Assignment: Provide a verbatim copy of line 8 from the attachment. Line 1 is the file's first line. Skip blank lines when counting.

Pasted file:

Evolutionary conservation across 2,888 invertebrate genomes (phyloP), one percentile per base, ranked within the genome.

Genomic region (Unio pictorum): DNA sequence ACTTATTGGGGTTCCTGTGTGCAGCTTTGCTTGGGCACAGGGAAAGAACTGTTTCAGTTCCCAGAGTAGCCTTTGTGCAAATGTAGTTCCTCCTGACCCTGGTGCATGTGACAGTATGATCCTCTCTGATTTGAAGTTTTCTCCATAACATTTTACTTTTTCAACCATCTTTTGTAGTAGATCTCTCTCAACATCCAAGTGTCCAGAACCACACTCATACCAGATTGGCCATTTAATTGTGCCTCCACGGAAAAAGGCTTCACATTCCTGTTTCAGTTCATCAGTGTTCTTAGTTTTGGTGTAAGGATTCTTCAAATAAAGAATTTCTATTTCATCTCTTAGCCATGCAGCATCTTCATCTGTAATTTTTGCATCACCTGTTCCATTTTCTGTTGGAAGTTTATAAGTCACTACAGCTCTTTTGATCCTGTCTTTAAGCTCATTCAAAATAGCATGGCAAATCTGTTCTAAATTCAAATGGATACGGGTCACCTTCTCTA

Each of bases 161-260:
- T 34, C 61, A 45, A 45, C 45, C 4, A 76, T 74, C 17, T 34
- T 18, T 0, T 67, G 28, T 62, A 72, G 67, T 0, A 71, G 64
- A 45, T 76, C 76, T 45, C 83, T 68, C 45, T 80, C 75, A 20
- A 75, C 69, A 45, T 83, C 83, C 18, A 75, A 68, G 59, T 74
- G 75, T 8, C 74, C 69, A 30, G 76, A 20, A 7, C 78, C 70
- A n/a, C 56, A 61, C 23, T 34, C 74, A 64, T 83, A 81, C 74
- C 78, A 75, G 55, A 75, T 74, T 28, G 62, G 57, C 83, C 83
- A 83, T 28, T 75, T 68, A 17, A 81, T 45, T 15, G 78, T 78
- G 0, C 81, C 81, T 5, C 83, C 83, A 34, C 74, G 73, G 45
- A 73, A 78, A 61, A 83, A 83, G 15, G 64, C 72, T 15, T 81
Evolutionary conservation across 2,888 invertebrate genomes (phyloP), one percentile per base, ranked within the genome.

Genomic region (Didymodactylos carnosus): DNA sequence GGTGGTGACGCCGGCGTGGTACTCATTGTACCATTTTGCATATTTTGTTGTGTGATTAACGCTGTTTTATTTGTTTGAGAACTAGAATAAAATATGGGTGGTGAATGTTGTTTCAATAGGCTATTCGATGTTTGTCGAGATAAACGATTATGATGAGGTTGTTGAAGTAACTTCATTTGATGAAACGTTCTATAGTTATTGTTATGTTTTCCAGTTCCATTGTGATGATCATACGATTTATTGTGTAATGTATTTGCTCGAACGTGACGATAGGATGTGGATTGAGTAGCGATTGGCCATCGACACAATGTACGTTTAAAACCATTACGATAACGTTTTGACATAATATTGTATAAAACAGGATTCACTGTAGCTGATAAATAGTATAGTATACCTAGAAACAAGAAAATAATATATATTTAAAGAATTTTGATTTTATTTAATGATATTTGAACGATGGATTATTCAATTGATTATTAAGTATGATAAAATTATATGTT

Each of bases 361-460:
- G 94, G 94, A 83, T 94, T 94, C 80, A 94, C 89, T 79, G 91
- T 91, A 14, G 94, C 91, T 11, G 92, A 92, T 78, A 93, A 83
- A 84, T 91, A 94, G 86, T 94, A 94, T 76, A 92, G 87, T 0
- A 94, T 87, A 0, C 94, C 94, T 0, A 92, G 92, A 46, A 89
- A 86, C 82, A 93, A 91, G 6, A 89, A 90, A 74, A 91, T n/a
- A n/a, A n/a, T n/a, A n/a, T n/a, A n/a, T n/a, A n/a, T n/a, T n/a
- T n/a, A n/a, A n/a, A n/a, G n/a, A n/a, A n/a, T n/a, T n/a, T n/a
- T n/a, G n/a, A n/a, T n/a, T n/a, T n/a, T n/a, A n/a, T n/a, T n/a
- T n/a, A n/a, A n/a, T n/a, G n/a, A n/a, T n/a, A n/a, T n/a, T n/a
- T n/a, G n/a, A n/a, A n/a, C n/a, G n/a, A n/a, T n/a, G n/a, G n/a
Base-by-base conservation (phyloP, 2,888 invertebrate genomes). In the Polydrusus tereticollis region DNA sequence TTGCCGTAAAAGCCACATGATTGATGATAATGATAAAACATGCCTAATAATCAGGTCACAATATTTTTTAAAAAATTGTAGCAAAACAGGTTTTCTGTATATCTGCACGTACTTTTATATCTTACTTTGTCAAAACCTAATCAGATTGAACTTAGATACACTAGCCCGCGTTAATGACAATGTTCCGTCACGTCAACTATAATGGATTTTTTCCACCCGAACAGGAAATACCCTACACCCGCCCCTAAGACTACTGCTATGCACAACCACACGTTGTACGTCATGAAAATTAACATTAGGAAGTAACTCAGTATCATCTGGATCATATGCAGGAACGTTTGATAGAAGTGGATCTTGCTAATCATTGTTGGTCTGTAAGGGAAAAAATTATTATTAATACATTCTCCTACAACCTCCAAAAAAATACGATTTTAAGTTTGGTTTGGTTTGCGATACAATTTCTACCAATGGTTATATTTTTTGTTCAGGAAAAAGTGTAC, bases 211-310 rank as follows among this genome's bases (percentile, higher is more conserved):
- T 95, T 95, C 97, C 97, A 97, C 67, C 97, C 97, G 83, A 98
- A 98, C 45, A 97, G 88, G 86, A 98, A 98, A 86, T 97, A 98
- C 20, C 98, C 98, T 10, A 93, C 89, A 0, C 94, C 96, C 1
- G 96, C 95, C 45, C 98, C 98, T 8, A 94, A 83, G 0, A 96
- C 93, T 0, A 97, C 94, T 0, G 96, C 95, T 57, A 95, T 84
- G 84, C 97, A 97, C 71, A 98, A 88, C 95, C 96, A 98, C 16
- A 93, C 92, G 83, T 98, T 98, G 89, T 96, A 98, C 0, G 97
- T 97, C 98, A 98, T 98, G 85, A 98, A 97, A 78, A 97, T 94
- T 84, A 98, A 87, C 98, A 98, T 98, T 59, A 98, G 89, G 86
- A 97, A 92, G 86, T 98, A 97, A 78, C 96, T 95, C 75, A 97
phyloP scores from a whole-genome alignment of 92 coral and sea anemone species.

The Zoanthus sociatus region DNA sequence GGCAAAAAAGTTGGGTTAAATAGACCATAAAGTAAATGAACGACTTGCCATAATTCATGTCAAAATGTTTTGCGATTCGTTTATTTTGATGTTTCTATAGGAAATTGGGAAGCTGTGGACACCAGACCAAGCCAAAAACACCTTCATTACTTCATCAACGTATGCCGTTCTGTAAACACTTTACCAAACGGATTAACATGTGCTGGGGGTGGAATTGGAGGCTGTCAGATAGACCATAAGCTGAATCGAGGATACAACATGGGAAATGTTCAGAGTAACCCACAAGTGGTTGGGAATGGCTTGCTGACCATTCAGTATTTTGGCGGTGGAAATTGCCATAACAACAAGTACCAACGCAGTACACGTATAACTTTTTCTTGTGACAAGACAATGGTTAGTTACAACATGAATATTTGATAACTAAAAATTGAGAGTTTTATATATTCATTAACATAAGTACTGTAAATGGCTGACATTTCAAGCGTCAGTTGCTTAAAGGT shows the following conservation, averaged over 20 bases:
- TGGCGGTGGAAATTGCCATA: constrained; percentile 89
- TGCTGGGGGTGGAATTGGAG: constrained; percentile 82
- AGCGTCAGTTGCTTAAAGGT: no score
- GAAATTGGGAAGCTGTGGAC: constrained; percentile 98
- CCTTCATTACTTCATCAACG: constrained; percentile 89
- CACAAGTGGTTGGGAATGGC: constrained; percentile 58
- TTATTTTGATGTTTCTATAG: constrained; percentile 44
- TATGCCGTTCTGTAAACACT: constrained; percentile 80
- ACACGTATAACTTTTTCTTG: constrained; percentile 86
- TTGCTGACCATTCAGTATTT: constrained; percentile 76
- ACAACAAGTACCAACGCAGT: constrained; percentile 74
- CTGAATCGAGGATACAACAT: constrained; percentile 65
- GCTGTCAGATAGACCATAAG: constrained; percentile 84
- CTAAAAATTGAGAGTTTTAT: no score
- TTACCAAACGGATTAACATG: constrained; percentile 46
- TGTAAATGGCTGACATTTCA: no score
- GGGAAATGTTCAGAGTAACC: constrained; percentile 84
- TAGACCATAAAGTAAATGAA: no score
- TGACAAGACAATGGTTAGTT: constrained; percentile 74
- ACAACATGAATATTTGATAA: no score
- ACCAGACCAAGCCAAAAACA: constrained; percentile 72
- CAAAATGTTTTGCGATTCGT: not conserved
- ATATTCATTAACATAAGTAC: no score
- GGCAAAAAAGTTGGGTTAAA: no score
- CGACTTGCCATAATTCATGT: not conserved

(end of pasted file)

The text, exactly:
- G 75, T 8, C 74, C 69, A 30, G 76, A 20, A 7, C 78, C 70